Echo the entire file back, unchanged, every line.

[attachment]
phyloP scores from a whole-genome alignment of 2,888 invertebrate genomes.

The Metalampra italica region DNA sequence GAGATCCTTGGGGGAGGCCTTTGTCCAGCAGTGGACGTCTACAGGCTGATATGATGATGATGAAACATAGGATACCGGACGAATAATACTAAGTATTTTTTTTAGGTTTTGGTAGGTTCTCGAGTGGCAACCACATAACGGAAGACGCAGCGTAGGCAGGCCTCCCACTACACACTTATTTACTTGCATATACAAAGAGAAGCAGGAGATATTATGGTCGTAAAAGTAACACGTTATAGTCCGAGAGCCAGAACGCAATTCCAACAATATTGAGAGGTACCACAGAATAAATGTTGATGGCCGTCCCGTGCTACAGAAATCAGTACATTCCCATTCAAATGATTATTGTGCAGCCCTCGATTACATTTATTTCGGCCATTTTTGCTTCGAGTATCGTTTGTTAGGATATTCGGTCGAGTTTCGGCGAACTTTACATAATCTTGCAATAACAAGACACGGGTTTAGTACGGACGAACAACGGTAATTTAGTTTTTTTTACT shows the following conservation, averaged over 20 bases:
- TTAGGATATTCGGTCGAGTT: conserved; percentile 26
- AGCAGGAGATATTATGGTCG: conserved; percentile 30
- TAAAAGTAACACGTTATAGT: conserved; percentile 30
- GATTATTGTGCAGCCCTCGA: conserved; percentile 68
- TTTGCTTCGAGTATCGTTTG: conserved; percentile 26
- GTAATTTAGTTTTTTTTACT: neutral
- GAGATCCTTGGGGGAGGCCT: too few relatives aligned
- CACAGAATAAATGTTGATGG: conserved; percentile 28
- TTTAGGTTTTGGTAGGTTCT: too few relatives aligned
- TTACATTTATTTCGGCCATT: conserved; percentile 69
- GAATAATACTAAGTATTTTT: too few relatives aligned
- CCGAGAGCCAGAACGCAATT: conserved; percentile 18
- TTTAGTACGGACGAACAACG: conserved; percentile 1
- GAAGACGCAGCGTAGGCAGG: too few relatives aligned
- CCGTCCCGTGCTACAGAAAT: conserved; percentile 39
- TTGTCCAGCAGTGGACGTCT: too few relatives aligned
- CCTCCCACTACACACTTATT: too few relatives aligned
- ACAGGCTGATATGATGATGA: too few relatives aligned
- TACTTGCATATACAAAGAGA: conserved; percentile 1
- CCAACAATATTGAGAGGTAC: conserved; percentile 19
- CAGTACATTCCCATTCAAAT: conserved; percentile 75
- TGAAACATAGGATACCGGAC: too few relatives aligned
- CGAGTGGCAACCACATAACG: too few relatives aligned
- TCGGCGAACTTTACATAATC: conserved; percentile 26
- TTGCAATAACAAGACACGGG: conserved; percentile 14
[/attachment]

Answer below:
phyloP scores from a whole-genome alignment of 2,888 invertebrate genomes.

The Metalampra italica region DNA sequence GAGATCCTTGGGGGAGGCCTTTGTCCAGCAGTGGACGTCTACAGGCTGATATGATGATGATGAAACATAGGATACCGGACGAATAATACTAAGTATTTTTTTTAGGTTTTGGTAGGTTCTCGAGTGGCAACCACATAACGGAAGACGCAGCGTAGGCAGGCCTCCCACTACACACTTATTTACTTGCATATACAAAGAGAAGCAGGAGATATTATGGTCGTAAAAGTAACACGTTATAGTCCGAGAGCCAGAACGCAATTCCAACAATATTGAGAGGTACCACAGAATAAATGTTGATGGCCGTCCCGTGCTACAGAAATCAGTACATTCCCATTCAAATGATTATTGTGCAGCCCTCGATTACATTTATTTCGGCCATTTTTGCTTCGAGTATCGTTTGTTAGGATATTCGGTCGAGTTTCGGCGAACTTTACATAATCTTGCAATAACAAGACACGGGTTTAGTACGGACGAACAACGGTAATTTAGTTTTTTTTACT shows the following conservation, averaged over 20 bases:
- TTAGGATATTCGGTCGAGTT: conserved; percentile 26
- AGCAGGAGATATTATGGTCG: conserved; percentile 30
- TAAAAGTAACACGTTATAGT: conserved; percentile 30
- GATTATTGTGCAGCCCTCGA: conserved; percentile 68
- TTTGCTTCGAGTATCGTTTG: conserved; percentile 26
- GTAATTTAGTTTTTTTTACT: neutral
- GAGATCCTTGGGGGAGGCCT: too few relatives aligned
- CACAGAATAAATGTTGATGG: conserved; percentile 28
- TTTAGGTTTTGGTAGGTTCT: too few relatives aligned
- TTACATTTATTTCGGCCATT: conserved; percentile 69
- GAATAATACTAAGTATTTTT: too few relatives aligned
- CCGAGAGCCAGAACGCAATT: conserved; percentile 18
- TTTAGTACGGACGAACAACG: conserved; percentile 1
- GAAGACGCAGCGTAGGCAGG: too few relatives aligned
- CCGTCCCGTGCTACAGAAAT: conserved; percentile 39
- TTGTCCAGCAGTGGACGTCT: too few relatives aligned
- CCTCCCACTACACACTTATT: too few relatives aligned
- ACAGGCTGATATGATGATGA: too few relatives aligned
- TACTTGCATATACAAAGAGA: conserved; percentile 1
- CCAACAATATTGAGAGGTAC: conserved; percentile 19
- CAGTACATTCCCATTCAAAT: conserved; percentile 75
- TGAAACATAGGATACCGGAC: too few relatives aligned
- CGAGTGGCAACCACATAACG: too few relatives aligned
- TCGGCGAACTTTACATAATC: conserved; percentile 26
- TTGCAATAACAAGACACGGG: conserved; percentile 14